Evaluation Game in Academia

Description of the project

New models of the research and science management focus on the accountability of the research results. All scientists should not only to investigate and describe the world and society but they should also publish their results in the most recognized top-tier channels of scholarly communication. In this way, science in XXI-century has become the “Speed Academia” where the main rule is “Publish or Perish”. The measurement of the scientist productivity has created the research evaluation systems both on the national and the local levels. In several Europeans countries (e.g., Denmark, Norway, United Kingdom, Poland), such national systems have been implemented.

The main goal of this project is to investigate how copying the regulations of the national research evaluation system in Poland into the local regulations of universities and faculties has produced the parametric game (‘punktoza’ in Polish) and transformed the publication patterns of scholars in the field of social sciences and humanities.

Photo by Glen Noble on Unsplash

Parametric game is a strategy of academic work which has become wide-spread in Poland, due to the introduction of particular policy of rewards. In this strategy, the most ‘profitable’ choice is to publish several articles in journals without any Impact Factor rather than one paper in a top-tier journal.

This project will allow us to analyze the parametric game in the social sciences and humanities in Poland. Moreover, the project results will contribute to our knowledge about the consequences of science policy on the publication and scientific practices of Polish Scholars.

We will characterize the publication patterns of the Polish scholars in the social sciences of humanities. We will show what types of publications they prefer (articles, books, edited volumes), how they decide about the language of their publications, and when they write co-authored papers. In addition, we will reconstruct a historical context of the implementation of national research evaluation system in Poland. Moreover, we will investigate how the “Publish or Perish” has pushed the scholars to the channels of the Fake Academia (predatory journals and conferences).

In the project, we will conduct over 160 semi-structured interviews with the personnel of the high-level management and scholars from Polish universities and institutes of the Polish Academy of Sciences. In parallel, we will build the complex corpus of the official regulations and publication on the research evaluation in Poland from the 1918–2017 period. This dataset will allow us to reconstruct the past and ongoing discourses on the research evaluation. Moreover, we will build the dataset of the Fake Academia (bibliometric data on predatory journals and conferences) what will allow us to add new interpretational dimension to the analysis of the context of research evaluation system implementation.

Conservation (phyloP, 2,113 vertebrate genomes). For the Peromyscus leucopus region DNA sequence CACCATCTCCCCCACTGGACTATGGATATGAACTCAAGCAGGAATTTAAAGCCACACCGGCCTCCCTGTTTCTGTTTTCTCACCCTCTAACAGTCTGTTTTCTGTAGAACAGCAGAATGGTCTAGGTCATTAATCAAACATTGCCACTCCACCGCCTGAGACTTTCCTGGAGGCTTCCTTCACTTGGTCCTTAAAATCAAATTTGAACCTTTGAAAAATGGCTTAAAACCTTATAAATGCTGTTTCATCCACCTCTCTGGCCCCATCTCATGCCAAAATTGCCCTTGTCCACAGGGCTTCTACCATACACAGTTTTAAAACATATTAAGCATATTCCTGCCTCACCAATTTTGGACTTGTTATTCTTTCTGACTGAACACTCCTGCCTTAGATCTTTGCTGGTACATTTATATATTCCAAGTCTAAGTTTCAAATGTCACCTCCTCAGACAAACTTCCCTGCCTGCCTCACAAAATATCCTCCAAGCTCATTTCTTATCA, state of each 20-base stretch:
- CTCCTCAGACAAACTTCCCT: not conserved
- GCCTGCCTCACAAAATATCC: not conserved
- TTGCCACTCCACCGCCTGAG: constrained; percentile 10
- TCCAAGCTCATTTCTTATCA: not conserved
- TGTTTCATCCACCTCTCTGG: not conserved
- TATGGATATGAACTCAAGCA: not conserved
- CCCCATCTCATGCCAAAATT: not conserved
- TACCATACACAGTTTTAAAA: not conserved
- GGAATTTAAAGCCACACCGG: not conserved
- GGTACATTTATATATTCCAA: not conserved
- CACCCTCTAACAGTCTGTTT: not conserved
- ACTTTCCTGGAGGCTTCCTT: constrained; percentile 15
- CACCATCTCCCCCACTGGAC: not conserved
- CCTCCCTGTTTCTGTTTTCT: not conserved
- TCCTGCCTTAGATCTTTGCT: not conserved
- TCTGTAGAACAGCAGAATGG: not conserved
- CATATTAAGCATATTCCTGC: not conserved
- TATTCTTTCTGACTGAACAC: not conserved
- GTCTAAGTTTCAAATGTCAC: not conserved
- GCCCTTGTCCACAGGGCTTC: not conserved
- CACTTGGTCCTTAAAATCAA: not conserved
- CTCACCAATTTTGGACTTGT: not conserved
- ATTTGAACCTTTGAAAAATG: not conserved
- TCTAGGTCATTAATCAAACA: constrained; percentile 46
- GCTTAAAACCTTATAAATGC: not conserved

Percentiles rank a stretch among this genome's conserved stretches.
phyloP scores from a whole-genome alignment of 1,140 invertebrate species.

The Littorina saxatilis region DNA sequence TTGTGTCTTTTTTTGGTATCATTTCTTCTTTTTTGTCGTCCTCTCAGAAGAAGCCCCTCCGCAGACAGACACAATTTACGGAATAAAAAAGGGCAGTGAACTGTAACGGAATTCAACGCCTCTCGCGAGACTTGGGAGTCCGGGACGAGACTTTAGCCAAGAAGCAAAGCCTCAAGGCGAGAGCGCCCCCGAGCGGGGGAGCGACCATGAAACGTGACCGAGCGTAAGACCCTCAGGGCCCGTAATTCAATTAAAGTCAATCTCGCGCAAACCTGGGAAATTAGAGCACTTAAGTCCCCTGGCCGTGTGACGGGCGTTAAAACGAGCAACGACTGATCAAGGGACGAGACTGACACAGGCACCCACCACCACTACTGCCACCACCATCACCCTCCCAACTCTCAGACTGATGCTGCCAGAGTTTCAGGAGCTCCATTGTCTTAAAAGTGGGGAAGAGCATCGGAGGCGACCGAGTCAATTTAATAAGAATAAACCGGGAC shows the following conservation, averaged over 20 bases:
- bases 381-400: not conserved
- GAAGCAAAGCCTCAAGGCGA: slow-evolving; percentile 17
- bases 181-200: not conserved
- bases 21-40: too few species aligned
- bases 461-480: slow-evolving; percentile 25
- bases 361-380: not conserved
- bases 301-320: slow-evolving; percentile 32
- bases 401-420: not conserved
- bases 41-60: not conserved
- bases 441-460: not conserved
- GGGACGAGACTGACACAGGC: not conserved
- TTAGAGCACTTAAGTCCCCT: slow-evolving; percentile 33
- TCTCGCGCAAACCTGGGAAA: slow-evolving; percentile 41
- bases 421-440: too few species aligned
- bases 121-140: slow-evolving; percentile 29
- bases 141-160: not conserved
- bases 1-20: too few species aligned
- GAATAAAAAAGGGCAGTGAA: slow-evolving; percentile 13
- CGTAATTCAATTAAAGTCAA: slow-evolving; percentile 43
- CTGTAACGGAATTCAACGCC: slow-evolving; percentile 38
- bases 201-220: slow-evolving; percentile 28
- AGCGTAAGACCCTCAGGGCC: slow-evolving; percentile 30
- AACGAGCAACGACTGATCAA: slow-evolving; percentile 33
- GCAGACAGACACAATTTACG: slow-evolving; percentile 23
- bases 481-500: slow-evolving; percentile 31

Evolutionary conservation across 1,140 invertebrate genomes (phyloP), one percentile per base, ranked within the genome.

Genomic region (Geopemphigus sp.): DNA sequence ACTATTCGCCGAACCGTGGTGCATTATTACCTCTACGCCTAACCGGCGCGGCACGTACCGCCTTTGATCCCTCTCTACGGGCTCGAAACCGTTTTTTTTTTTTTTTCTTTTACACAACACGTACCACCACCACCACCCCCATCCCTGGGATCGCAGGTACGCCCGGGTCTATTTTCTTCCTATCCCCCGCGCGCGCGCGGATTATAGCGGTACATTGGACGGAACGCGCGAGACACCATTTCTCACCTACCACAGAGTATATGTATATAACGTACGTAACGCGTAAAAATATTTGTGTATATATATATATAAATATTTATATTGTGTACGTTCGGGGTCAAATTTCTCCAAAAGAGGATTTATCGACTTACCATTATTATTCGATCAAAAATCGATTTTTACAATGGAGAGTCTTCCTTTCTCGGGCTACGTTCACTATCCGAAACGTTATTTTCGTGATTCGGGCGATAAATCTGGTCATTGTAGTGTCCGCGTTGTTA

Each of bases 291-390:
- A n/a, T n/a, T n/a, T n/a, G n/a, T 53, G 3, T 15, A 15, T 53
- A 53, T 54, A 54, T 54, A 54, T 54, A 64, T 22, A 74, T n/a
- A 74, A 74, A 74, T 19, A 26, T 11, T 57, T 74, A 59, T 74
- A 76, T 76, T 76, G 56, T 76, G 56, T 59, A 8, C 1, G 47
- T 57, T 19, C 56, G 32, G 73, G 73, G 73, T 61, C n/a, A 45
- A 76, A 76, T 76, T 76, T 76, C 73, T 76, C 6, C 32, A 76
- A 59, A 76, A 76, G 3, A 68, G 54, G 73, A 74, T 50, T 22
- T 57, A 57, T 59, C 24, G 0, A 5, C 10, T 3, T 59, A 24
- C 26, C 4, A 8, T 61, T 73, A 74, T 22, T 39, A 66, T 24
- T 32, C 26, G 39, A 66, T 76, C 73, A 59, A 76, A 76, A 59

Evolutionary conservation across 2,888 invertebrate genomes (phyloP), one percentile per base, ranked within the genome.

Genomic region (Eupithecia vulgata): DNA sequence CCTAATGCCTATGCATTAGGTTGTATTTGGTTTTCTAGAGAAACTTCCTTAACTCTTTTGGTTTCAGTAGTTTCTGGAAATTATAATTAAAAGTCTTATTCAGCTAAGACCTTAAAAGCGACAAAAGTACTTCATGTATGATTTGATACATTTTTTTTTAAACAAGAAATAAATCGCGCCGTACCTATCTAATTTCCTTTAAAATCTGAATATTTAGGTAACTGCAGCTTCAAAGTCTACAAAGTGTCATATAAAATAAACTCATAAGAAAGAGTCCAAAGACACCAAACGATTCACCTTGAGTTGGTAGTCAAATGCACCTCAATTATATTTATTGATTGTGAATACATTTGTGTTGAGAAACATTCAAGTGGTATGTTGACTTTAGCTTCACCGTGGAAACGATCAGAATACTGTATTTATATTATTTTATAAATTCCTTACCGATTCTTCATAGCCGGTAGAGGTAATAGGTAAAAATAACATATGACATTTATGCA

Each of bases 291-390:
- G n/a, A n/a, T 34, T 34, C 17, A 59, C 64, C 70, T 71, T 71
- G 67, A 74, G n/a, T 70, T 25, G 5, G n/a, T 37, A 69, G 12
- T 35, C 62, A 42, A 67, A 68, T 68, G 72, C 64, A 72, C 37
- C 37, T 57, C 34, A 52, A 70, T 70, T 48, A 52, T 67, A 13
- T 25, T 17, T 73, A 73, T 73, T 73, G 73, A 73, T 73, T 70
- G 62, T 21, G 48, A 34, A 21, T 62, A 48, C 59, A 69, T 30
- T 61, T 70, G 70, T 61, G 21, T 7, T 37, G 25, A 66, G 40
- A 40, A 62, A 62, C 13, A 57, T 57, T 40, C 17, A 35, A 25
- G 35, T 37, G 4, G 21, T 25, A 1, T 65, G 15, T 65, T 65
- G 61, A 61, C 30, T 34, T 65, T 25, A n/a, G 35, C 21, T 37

Research team

This project will start in September 2018 and will be conducted by a team constituted by: PI, post-doc, two PhD students, two MA students, and a Senior Technician.

We are hiring

The book is available now

Cambridge University Press (April 2023). See on the publisher website.

The Evaluation Game. How Publication Metrics Shape Scholarly Communication.

  • Provides a comprehensive account of the transformations in scholarly communication generated by research evaluation systems, and proposes a fundamental rethinking of the values that drive academia.
  • Presents the first historical account of research evaluation systems in the East, tracing them back to their roots in the modernization of Russia.
  • Discusses the two distinct trajectories of modernisation and metricization in academia, the socialist and capitalist, allowing readers to understand why researchers in different regions react differently to research evaluation.

The project is financed by the National Science Centre in Poland (decision number UMO-2017/26/E/HS2/00019). Emanuel Kulczycki is the Principal Investigator.

Photo by Glen Noble on Unsplash